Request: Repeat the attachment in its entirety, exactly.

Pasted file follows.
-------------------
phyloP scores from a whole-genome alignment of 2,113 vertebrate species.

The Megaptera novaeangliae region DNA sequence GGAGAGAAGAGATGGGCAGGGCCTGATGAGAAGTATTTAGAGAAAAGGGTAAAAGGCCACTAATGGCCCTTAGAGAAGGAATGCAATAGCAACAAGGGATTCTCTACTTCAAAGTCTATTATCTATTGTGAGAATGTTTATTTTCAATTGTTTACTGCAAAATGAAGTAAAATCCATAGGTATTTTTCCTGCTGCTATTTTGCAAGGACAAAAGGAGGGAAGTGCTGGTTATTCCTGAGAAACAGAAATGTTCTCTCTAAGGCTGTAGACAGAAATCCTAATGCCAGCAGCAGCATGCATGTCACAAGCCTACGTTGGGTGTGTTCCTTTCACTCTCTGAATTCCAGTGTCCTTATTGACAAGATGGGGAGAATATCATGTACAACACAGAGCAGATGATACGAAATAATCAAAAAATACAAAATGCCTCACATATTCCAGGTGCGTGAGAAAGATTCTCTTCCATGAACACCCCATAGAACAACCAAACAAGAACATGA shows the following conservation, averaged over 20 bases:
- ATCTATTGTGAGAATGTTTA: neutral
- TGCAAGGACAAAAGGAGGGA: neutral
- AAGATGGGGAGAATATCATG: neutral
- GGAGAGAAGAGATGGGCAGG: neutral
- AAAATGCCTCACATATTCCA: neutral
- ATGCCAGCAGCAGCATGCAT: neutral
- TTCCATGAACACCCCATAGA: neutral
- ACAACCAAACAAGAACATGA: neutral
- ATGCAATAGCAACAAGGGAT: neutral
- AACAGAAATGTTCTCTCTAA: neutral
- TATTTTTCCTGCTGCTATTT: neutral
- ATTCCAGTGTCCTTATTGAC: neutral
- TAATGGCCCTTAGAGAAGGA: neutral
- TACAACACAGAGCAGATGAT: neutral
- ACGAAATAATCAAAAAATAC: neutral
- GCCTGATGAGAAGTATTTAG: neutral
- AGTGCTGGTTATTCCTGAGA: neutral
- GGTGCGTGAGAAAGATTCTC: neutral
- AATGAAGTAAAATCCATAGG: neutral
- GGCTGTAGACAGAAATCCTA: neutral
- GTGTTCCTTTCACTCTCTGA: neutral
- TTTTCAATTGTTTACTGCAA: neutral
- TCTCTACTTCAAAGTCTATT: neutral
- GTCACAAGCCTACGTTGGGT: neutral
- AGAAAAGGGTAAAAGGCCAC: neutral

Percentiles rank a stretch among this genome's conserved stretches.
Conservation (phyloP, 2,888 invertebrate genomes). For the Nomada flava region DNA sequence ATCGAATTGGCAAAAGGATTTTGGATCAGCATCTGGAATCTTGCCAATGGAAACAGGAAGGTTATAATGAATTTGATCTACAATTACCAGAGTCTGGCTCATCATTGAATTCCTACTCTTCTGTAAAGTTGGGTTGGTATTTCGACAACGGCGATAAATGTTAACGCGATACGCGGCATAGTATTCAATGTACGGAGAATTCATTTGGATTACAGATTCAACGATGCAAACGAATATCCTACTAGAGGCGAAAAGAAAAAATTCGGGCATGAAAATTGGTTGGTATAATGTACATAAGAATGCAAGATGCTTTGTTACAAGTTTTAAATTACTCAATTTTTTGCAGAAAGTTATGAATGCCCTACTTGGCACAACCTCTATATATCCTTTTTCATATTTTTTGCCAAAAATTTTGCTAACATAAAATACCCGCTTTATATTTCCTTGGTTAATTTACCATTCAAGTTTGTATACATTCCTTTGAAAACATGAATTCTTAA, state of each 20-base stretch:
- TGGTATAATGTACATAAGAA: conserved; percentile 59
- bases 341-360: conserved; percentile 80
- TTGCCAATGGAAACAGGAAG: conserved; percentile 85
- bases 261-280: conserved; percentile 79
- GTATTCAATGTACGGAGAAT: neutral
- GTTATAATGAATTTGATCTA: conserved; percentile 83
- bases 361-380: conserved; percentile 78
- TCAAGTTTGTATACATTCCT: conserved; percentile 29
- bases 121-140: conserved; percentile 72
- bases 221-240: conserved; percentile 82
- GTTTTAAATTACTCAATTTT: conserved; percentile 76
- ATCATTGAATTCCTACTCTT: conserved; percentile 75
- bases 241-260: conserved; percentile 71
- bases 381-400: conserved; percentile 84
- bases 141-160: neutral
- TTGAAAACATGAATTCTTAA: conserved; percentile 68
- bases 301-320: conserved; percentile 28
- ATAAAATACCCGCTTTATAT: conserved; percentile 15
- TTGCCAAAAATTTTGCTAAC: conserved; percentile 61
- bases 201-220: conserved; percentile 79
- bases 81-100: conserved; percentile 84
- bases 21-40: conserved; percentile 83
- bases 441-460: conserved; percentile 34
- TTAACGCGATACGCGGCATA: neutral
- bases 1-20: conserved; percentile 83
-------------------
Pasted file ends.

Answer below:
phyloP scores from a whole-genome alignment of 2,113 vertebrate species.

The Megaptera novaeangliae region DNA sequence GGAGAGAAGAGATGGGCAGGGCCTGATGAGAAGTATTTAGAGAAAAGGGTAAAAGGCCACTAATGGCCCTTAGAGAAGGAATGCAATAGCAACAAGGGATTCTCTACTTCAAAGTCTATTATCTATTGTGAGAATGTTTATTTTCAATTGTTTACTGCAAAATGAAGTAAAATCCATAGGTATTTTTCCTGCTGCTATTTTGCAAGGACAAAAGGAGGGAAGTGCTGGTTATTCCTGAGAAACAGAAATGTTCTCTCTAAGGCTGTAGACAGAAATCCTAATGCCAGCAGCAGCATGCATGTCACAAGCCTACGTTGGGTGTGTTCCTTTCACTCTCTGAATTCCAGTGTCCTTATTGACAAGATGGGGAGAATATCATGTACAACACAGAGCAGATGATACGAAATAATCAAAAAATACAAAATGCCTCACATATTCCAGGTGCGTGAGAAAGATTCTCTTCCATGAACACCCCATAGAACAACCAAACAAGAACATGA shows the following conservation, averaged over 20 bases:
- ATCTATTGTGAGAATGTTTA: neutral
- TGCAAGGACAAAAGGAGGGA: neutral
- AAGATGGGGAGAATATCATG: neutral
- GGAGAGAAGAGATGGGCAGG: neutral
- AAAATGCCTCACATATTCCA: neutral
- ATGCCAGCAGCAGCATGCAT: neutral
- TTCCATGAACACCCCATAGA: neutral
- ACAACCAAACAAGAACATGA: neutral
- ATGCAATAGCAACAAGGGAT: neutral
- AACAGAAATGTTCTCTCTAA: neutral
- TATTTTTCCTGCTGCTATTT: neutral
- ATTCCAGTGTCCTTATTGAC: neutral
- TAATGGCCCTTAGAGAAGGA: neutral
- TACAACACAGAGCAGATGAT: neutral
- ACGAAATAATCAAAAAATAC: neutral
- GCCTGATGAGAAGTATTTAG: neutral
- AGTGCTGGTTATTCCTGAGA: neutral
- GGTGCGTGAGAAAGATTCTC: neutral
- AATGAAGTAAAATCCATAGG: neutral
- GGCTGTAGACAGAAATCCTA: neutral
- GTGTTCCTTTCACTCTCTGA: neutral
- TTTTCAATTGTTTACTGCAA: neutral
- TCTCTACTTCAAAGTCTATT: neutral
- GTCACAAGCCTACGTTGGGT: neutral
- AGAAAAGGGTAAAAGGCCAC: neutral

Percentiles rank a stretch among this genome's conserved stretches.
Conservation (phyloP, 2,888 invertebrate genomes). For the Nomada flava region DNA sequence ATCGAATTGGCAAAAGGATTTTGGATCAGCATCTGGAATCTTGCCAATGGAAACAGGAAGGTTATAATGAATTTGATCTACAATTACCAGAGTCTGGCTCATCATTGAATTCCTACTCTTCTGTAAAGTTGGGTTGGTATTTCGACAACGGCGATAAATGTTAACGCGATACGCGGCATAGTATTCAATGTACGGAGAATTCATTTGGATTACAGATTCAACGATGCAAACGAATATCCTACTAGAGGCGAAAAGAAAAAATTCGGGCATGAAAATTGGTTGGTATAATGTACATAAGAATGCAAGATGCTTTGTTACAAGTTTTAAATTACTCAATTTTTTGCAGAAAGTTATGAATGCCCTACTTGGCACAACCTCTATATATCCTTTTTCATATTTTTTGCCAAAAATTTTGCTAACATAAAATACCCGCTTTATATTTCCTTGGTTAATTTACCATTCAAGTTTGTATACATTCCTTTGAAAACATGAATTCTTAA, state of each 20-base stretch:
- TGGTATAATGTACATAAGAA: conserved; percentile 59
- bases 341-360: conserved; percentile 80
- TTGCCAATGGAAACAGGAAG: conserved; percentile 85
- bases 261-280: conserved; percentile 79
- GTATTCAATGTACGGAGAAT: neutral
- GTTATAATGAATTTGATCTA: conserved; percentile 83
- bases 361-380: conserved; percentile 78
- TCAAGTTTGTATACATTCCT: conserved; percentile 29
- bases 121-140: conserved; percentile 72
- bases 221-240: conserved; percentile 82
- GTTTTAAATTACTCAATTTT: conserved; percentile 76
- ATCATTGAATTCCTACTCTT: conserved; percentile 75
- bases 241-260: conserved; percentile 71
- bases 381-400: conserved; percentile 84
- bases 141-160: neutral
- TTGAAAACATGAATTCTTAA: conserved; percentile 68
- bases 301-320: conserved; percentile 28
- ATAAAATACCCGCTTTATAT: conserved; percentile 15
- TTGCCAAAAATTTTGCTAAC: conserved; percentile 61
- bases 201-220: conserved; percentile 79
- bases 81-100: conserved; percentile 84
- bases 21-40: conserved; percentile 83
- bases 441-460: conserved; percentile 34
- TTAACGCGATACGCGGCATA: neutral
- bases 1-20: conserved; percentile 83